Groundbreaking research on this unexplored territory is the focus of a new dissertation out of Stockholm University.
We know now that therapy is an effective treatment for different forms of mental illness. What we don’t know so much about is whether certain patients can actually get worse or have other types of side effects from their treatment,’ says Alexander Rozental, licensed psychologist and PhD in psychology.
He has, among other topics, researched the effectiveness of online cognitive behavioral therapy.
‘This dissertation is the first to examine the side effects of internet-based therapy. There’s no international research, either. That’s why this research is so important. If we’re going to use this method widely, we have to be aware of the risks,’ says Alexander.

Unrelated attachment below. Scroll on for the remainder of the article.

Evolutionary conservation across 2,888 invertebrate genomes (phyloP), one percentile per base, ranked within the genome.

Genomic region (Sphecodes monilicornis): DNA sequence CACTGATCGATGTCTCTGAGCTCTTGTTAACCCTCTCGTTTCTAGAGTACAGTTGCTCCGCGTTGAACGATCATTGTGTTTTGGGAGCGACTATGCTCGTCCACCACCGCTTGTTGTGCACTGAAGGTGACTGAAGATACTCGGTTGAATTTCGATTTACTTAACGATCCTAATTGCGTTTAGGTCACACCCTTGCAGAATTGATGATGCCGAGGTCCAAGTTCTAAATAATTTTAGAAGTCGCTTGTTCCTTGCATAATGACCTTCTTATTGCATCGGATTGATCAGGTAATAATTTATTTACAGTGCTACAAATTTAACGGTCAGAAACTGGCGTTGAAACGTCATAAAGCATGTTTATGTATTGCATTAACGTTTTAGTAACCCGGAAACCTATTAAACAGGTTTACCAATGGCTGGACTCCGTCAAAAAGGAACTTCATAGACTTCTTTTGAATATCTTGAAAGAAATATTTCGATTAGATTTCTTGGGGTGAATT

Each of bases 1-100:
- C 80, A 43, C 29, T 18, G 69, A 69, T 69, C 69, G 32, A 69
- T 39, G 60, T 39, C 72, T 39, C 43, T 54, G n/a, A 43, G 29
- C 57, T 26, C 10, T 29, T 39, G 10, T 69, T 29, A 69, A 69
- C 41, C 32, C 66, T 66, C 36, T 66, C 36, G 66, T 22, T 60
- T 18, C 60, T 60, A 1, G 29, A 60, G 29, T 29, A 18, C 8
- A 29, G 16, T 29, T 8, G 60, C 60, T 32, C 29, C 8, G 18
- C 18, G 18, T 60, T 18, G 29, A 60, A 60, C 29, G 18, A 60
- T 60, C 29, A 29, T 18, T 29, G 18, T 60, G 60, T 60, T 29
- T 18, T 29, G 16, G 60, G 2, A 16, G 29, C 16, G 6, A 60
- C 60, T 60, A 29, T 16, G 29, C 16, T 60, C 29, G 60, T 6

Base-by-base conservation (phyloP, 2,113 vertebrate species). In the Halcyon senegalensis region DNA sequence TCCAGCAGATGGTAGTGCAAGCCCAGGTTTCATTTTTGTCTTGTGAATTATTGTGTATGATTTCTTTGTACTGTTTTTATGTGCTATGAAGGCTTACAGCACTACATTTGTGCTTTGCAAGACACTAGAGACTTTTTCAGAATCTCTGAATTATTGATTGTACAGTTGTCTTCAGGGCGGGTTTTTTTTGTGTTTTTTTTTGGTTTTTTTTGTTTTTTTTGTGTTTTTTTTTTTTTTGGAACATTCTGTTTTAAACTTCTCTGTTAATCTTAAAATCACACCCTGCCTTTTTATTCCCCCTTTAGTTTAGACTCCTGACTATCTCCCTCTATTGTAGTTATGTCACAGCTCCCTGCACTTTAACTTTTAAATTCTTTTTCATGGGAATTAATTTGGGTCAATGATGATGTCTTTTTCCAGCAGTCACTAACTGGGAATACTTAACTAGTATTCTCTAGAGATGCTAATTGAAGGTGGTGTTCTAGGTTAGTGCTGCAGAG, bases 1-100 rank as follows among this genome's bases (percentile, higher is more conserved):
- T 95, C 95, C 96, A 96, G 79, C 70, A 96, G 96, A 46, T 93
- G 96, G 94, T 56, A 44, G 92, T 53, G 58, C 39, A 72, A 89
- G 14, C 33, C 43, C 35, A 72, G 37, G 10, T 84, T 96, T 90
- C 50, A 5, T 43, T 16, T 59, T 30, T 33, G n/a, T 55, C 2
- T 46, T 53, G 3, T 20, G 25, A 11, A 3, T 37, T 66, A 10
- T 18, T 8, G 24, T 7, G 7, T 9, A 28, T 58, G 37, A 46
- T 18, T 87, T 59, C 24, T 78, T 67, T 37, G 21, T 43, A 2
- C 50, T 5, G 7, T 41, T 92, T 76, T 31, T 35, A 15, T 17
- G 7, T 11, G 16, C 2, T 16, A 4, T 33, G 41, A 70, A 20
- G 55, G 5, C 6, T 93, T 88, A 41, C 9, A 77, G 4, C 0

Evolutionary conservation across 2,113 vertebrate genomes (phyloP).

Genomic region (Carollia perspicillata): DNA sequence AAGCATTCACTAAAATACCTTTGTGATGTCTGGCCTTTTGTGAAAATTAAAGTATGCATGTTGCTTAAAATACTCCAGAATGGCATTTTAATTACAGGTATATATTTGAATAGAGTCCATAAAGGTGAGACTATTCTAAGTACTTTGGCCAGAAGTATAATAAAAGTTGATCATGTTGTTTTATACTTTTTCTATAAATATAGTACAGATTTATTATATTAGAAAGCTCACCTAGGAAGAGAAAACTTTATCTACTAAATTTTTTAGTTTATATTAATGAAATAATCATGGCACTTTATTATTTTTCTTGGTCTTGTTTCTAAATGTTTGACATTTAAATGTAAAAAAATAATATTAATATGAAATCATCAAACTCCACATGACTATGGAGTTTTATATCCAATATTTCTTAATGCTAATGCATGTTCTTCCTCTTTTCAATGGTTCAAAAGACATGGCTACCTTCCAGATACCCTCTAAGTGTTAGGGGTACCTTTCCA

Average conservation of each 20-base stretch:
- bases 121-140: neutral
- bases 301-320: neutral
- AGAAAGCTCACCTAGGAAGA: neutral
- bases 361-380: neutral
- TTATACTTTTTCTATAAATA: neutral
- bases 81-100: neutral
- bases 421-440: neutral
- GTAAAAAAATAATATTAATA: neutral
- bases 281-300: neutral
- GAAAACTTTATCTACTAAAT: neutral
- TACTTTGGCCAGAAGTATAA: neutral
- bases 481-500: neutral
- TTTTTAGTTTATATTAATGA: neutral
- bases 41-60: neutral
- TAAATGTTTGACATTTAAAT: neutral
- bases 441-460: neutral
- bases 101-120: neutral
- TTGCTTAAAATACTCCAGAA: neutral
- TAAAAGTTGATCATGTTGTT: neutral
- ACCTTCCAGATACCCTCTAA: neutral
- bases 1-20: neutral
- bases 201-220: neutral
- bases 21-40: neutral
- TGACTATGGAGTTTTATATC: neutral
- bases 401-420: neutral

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The part of the dissertation that focused on internet-based therapy showed that around 6% of the 3000 patients studied got worse during treatment. In another study, people who had received psychotherapy, for example, in an outpatient psychiatric setting, in the past few years were asked if they had experienced other types of negative effects.
‘We saw that a third of people had a difficult memory resurface, had more anxiety, or felt stressed. It was also not uncommon to have a poor relationship with the therapist or low-quality treatment.’